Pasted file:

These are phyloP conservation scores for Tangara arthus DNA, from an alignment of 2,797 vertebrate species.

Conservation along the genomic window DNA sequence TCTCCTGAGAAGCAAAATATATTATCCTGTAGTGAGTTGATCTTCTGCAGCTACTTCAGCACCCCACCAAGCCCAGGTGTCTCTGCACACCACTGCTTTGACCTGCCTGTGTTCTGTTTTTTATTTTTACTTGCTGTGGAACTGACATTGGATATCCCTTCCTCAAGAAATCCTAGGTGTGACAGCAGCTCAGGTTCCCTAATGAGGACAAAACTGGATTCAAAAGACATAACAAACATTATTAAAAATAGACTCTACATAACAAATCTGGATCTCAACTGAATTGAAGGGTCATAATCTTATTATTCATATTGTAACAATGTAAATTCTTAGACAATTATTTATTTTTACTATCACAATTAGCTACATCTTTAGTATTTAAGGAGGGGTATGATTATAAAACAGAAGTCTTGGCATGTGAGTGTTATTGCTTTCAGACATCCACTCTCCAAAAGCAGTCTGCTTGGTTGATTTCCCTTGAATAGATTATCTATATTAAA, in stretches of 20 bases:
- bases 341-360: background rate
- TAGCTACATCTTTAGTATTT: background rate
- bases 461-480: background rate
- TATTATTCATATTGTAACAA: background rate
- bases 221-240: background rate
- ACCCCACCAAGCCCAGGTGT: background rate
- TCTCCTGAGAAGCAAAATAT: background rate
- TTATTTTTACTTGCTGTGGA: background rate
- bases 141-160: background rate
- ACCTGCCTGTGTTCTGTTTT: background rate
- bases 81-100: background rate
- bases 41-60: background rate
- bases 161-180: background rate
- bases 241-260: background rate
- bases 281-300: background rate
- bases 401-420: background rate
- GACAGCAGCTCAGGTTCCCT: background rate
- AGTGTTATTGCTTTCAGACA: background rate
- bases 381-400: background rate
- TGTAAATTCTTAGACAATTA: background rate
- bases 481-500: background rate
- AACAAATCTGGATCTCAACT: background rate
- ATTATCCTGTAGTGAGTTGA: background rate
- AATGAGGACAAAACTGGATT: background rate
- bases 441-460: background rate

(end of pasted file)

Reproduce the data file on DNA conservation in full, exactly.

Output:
These are phyloP conservation scores for Tangara arthus DNA, from an alignment of 2,797 vertebrate species.

Conservation along the genomic window DNA sequence TCTCCTGAGAAGCAAAATATATTATCCTGTAGTGAGTTGATCTTCTGCAGCTACTTCAGCACCCCACCAAGCCCAGGTGTCTCTGCACACCACTGCTTTGACCTGCCTGTGTTCTGTTTTTTATTTTTACTTGCTGTGGAACTGACATTGGATATCCCTTCCTCAAGAAATCCTAGGTGTGACAGCAGCTCAGGTTCCCTAATGAGGACAAAACTGGATTCAAAAGACATAACAAACATTATTAAAAATAGACTCTACATAACAAATCTGGATCTCAACTGAATTGAAGGGTCATAATCTTATTATTCATATTGTAACAATGTAAATTCTTAGACAATTATTTATTTTTACTATCACAATTAGCTACATCTTTAGTATTTAAGGAGGGGTATGATTATAAAACAGAAGTCTTGGCATGTGAGTGTTATTGCTTTCAGACATCCACTCTCCAAAAGCAGTCTGCTTGGTTGATTTCCCTTGAATAGATTATCTATATTAAA, in stretches of 20 bases:
- bases 341-360: background rate
- TAGCTACATCTTTAGTATTT: background rate
- bases 461-480: background rate
- TATTATTCATATTGTAACAA: background rate
- bases 221-240: background rate
- ACCCCACCAAGCCCAGGTGT: background rate
- TCTCCTGAGAAGCAAAATAT: background rate
- TTATTTTTACTTGCTGTGGA: background rate
- bases 141-160: background rate
- ACCTGCCTGTGTTCTGTTTT: background rate
- bases 81-100: background rate
- bases 41-60: background rate
- bases 161-180: background rate
- bases 241-260: background rate
- bases 281-300: background rate
- bases 401-420: background rate
- GACAGCAGCTCAGGTTCCCT: background rate
- AGTGTTATTGCTTTCAGACA: background rate
- bases 381-400: background rate
- TGTAAATTCTTAGACAATTA: background rate
- bases 481-500: background rate
- AACAAATCTGGATCTCAACT: background rate
- ATTATCCTGTAGTGAGTTGA: background rate
- AATGAGGACAAAACTGGATT: background rate
- bases 441-460: background rate